To facilitate sustainability across an entire landscape, standard systems must match the complexity of the environments that they are trying to shape. For example, the quality and condition of a specific farm’s soil impacts the river that runs through it, and the health of that waterway has implications for that farm, its neighbors, and the wildlife that live in or migrate through the area. However, when it comes to linking unit-based certification results to landscape-level impacts, many standard systems struggle. While they verify the practices of individual production units (such as farms), or groups of units scattered across a geographic area, they have not typically been designed to address the sustainability of an entire landscape or to measure the gradual improvement of that landscape over time.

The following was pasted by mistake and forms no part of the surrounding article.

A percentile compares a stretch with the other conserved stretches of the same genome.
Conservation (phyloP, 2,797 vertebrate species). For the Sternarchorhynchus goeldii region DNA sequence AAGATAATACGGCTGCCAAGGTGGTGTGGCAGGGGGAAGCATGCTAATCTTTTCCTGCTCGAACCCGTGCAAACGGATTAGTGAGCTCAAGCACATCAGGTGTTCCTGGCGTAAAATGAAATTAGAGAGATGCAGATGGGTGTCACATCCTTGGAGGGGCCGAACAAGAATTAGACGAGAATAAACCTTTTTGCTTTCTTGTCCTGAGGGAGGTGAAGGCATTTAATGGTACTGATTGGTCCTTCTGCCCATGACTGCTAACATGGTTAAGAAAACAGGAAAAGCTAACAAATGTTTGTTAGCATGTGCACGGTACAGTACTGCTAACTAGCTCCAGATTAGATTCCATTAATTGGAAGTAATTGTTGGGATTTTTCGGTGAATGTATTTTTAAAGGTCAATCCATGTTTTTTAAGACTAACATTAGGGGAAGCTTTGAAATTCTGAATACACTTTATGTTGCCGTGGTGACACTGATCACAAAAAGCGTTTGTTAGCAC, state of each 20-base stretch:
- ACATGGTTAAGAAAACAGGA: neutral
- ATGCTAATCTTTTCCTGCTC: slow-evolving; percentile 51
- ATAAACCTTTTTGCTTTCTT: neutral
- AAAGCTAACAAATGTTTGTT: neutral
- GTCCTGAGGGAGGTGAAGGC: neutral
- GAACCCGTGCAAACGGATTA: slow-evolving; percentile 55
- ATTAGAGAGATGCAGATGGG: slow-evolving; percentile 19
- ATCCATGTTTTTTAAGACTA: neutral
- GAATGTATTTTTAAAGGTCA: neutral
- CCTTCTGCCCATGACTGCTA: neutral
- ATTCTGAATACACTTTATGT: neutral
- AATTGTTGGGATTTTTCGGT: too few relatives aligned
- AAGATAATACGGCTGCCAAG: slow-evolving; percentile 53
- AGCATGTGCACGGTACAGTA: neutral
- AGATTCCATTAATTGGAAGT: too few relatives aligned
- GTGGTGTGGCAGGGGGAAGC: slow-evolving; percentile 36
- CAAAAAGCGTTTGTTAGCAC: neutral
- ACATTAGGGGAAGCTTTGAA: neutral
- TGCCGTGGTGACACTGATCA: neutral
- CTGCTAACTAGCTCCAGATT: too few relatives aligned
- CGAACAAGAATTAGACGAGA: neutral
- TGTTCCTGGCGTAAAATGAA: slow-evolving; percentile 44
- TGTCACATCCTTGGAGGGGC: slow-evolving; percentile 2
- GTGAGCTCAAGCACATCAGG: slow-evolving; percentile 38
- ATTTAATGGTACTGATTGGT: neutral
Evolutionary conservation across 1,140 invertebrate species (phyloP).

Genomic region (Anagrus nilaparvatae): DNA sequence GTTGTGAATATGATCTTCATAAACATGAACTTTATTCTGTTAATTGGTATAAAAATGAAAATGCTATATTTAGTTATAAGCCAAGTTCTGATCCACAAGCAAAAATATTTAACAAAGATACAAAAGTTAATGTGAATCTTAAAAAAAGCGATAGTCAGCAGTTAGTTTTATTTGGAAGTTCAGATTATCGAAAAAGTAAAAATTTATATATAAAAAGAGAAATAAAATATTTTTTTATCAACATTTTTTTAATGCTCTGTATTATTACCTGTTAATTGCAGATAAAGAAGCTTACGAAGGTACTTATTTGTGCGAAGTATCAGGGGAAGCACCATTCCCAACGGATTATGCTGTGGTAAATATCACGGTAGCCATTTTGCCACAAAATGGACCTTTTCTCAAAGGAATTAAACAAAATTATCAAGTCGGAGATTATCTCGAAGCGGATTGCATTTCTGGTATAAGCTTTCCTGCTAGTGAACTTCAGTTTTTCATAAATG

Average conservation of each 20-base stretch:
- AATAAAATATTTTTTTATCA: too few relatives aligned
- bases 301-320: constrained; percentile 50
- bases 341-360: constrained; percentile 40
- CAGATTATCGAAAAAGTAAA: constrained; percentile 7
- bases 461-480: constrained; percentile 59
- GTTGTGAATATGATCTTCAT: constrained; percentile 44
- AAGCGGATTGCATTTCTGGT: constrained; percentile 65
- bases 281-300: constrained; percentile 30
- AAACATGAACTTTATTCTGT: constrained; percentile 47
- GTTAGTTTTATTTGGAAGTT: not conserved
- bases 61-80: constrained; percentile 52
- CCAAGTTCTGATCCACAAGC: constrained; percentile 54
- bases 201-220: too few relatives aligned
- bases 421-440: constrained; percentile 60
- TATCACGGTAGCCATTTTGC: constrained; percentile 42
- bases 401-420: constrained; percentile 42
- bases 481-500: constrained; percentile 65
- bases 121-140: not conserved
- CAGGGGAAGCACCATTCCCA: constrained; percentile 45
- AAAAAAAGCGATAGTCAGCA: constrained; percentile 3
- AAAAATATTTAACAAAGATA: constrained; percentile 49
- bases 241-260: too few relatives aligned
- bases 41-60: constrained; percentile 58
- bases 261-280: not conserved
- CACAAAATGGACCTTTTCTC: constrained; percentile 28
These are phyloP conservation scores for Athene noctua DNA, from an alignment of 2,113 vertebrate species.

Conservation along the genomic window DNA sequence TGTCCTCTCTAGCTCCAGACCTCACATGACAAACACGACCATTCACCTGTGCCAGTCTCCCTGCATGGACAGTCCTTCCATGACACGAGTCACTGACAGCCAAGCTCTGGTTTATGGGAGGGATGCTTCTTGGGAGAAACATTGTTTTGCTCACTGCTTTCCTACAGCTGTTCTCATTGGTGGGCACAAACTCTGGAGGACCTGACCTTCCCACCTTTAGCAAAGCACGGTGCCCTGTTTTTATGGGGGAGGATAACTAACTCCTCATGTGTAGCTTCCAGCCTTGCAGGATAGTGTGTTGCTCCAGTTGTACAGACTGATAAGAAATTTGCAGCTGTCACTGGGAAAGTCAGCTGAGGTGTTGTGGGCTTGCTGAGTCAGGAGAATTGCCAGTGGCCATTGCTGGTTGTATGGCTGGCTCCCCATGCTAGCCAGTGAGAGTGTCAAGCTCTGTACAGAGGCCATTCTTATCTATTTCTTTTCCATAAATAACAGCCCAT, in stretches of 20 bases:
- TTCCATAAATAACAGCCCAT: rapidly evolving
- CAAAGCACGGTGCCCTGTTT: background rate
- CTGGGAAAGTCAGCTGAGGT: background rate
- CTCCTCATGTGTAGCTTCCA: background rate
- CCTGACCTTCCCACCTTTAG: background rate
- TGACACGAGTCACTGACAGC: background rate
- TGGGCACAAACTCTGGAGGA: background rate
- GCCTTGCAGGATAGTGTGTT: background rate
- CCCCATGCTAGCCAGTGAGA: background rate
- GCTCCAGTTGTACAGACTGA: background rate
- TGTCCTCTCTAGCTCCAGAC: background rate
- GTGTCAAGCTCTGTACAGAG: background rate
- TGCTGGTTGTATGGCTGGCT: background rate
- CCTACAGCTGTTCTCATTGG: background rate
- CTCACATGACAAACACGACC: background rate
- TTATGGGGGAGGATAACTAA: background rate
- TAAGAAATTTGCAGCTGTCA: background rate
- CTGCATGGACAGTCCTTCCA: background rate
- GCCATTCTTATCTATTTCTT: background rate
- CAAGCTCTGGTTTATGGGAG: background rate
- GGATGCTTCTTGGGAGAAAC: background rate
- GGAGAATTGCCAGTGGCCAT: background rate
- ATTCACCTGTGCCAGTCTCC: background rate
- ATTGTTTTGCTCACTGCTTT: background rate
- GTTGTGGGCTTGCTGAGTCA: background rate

While certified farms do often end up having positive spillover effects on the areas that surround them, standards will continue to fall short of the larger goal if they fail to consider the landscape of which these farms are part—its range of land uses, ecosystems, and local stakeholders—and work to strengthen the entire tapestry of a region. Sustainability standards need to examine and address the ways that these various elements affect each other, leveraging them to achieve positive outcomes while diminishing the negative ones.